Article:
Bio-circuitry simulates synapses, neurons and a first step towards sensory computing
Researchers from the Department of Energy’s Oak Ridge National Laboratory and Texas A&M University have demonstrated bio-inspired devices which accelerate the route to neuromorphic computing, or brain-like computing.
Nature Communications published the first results of a \”memcapacitor\” – a charge storage device with memory, which processes information like synapses in the brain. Their discovery could help to support the development of computing networks that are modeled after biology, for a sensor-based approach to machine learning.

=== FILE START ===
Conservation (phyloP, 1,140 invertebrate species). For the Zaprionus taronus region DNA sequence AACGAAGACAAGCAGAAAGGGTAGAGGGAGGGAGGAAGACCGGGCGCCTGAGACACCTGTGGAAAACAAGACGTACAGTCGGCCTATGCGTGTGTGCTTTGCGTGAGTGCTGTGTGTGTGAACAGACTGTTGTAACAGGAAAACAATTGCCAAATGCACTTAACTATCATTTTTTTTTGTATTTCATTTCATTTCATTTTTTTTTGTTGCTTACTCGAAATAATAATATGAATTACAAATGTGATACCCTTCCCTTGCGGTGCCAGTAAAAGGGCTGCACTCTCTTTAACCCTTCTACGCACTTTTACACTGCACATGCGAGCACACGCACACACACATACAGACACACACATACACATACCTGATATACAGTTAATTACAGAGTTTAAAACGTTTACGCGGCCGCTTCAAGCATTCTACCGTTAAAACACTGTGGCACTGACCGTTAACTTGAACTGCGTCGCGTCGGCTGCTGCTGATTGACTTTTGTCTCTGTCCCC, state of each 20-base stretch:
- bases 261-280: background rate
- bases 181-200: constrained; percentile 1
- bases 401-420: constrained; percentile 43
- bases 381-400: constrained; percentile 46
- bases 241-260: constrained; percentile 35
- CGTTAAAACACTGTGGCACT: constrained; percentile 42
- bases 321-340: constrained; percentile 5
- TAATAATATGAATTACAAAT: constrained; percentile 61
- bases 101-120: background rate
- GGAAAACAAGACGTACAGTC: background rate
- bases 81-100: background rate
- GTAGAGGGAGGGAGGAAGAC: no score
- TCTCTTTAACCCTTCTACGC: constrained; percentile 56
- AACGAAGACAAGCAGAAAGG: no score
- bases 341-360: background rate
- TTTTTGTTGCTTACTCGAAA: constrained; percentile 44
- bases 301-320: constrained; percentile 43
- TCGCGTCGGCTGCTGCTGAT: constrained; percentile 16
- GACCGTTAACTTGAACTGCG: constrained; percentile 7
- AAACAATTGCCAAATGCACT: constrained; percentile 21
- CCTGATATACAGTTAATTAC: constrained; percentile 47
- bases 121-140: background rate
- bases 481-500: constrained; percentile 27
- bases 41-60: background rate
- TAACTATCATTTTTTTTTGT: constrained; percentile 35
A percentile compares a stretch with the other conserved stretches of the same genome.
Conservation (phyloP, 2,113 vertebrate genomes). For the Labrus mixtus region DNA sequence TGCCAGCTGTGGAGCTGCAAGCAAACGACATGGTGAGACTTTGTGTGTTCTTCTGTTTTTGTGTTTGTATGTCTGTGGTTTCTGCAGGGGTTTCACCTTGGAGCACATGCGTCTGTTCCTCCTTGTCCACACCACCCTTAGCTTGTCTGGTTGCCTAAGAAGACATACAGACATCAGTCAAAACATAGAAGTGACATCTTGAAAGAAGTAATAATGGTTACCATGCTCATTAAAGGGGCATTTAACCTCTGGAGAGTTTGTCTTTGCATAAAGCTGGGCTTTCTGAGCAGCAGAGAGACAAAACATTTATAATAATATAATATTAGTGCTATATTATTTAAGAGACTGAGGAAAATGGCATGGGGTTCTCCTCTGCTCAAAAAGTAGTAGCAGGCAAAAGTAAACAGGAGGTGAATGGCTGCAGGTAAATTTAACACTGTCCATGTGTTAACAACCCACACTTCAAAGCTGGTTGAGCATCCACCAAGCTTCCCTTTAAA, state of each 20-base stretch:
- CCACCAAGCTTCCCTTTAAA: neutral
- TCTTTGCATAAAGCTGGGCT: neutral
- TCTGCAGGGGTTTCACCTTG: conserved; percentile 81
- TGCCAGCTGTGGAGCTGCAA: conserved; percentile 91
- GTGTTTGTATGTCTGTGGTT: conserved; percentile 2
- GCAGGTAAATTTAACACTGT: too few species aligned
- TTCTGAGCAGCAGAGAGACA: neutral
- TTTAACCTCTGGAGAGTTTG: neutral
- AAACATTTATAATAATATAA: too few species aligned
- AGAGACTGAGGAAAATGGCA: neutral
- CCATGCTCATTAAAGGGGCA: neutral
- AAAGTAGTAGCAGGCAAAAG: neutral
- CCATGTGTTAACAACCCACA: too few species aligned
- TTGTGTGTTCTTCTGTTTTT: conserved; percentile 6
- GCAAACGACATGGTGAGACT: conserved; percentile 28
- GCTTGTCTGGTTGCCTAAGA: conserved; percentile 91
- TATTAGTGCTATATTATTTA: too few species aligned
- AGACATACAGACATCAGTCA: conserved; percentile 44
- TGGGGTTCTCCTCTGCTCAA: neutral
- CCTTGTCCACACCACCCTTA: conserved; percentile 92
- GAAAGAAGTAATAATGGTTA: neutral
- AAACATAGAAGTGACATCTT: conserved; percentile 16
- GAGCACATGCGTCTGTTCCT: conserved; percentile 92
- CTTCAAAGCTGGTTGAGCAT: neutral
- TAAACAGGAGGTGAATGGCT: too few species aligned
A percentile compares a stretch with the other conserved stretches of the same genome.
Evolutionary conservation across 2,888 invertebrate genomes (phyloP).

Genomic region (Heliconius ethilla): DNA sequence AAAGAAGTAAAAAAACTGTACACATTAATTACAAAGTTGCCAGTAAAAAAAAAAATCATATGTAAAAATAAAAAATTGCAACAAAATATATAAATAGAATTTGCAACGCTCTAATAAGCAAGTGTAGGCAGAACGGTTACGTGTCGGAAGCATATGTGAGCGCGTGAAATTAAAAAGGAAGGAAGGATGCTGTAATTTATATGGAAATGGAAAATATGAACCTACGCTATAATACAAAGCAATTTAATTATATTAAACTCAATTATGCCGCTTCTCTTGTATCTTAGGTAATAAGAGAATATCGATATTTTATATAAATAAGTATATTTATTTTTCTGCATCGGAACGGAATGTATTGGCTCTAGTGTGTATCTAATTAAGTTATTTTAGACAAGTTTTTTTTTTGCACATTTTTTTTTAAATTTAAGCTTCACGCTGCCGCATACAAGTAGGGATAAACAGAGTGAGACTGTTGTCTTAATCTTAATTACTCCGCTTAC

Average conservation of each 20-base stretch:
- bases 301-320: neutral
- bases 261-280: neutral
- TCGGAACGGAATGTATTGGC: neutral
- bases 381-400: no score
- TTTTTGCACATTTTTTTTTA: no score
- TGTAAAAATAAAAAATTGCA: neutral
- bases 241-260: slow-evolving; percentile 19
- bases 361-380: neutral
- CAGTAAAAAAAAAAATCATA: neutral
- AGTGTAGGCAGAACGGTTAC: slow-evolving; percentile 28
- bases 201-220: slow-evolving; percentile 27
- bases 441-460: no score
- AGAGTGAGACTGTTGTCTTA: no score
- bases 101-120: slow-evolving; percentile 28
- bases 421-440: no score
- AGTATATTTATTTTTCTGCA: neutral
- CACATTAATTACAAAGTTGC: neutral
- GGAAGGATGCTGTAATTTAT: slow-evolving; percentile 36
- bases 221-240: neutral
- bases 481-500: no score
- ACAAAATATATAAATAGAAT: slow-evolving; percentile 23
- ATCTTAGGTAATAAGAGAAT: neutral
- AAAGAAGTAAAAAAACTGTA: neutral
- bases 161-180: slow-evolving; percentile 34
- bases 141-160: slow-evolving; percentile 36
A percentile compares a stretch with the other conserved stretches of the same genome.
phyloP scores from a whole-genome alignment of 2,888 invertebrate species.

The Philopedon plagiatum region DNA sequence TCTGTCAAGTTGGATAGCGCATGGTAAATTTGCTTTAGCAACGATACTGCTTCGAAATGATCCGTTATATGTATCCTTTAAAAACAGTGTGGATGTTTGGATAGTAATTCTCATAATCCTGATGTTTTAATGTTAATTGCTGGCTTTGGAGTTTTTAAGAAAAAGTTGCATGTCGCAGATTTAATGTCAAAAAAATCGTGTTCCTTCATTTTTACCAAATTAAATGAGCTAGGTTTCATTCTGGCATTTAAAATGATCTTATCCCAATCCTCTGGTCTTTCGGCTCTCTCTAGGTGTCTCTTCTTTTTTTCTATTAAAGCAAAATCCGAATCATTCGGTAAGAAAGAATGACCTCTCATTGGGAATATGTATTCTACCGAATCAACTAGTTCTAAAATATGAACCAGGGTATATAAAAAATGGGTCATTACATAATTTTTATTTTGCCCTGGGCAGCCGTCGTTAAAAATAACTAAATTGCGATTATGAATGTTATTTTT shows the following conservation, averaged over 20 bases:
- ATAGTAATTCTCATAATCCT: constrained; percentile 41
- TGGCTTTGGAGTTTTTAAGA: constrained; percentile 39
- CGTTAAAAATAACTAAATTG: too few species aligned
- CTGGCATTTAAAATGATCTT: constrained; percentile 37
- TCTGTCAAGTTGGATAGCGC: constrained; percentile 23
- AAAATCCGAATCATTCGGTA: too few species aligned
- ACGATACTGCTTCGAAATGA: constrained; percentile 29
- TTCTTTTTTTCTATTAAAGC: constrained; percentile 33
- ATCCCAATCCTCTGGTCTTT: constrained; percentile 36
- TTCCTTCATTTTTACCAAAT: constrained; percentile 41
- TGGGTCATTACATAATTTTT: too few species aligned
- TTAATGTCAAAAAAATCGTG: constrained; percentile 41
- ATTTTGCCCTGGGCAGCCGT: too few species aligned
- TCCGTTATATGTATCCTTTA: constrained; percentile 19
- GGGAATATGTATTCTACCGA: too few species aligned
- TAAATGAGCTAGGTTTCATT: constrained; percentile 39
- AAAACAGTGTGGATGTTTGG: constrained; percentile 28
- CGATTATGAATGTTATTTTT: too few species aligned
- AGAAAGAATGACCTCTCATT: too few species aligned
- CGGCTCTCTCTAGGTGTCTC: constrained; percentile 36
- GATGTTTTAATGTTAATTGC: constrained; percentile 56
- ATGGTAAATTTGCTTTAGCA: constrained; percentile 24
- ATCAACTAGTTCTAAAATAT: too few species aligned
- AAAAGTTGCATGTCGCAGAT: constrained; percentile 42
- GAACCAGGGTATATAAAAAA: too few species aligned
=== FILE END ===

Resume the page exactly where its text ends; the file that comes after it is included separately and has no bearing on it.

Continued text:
The goal of the research is to create materials and computing elements with a large degree of interconnectedness and flexibility that mimic biological synapses, neurons, and other neural structures. This will enable autonomous systems which operate differently from current computing devices, offering new functionality and learning abilities, said Joseph Najem. He was a postdoctoral fellow at ORNL’s Center for Nanophase Materials Sciences (a DOE Office of Science user facility) and currently an assistant professor of mechanical Engineering at Penn State.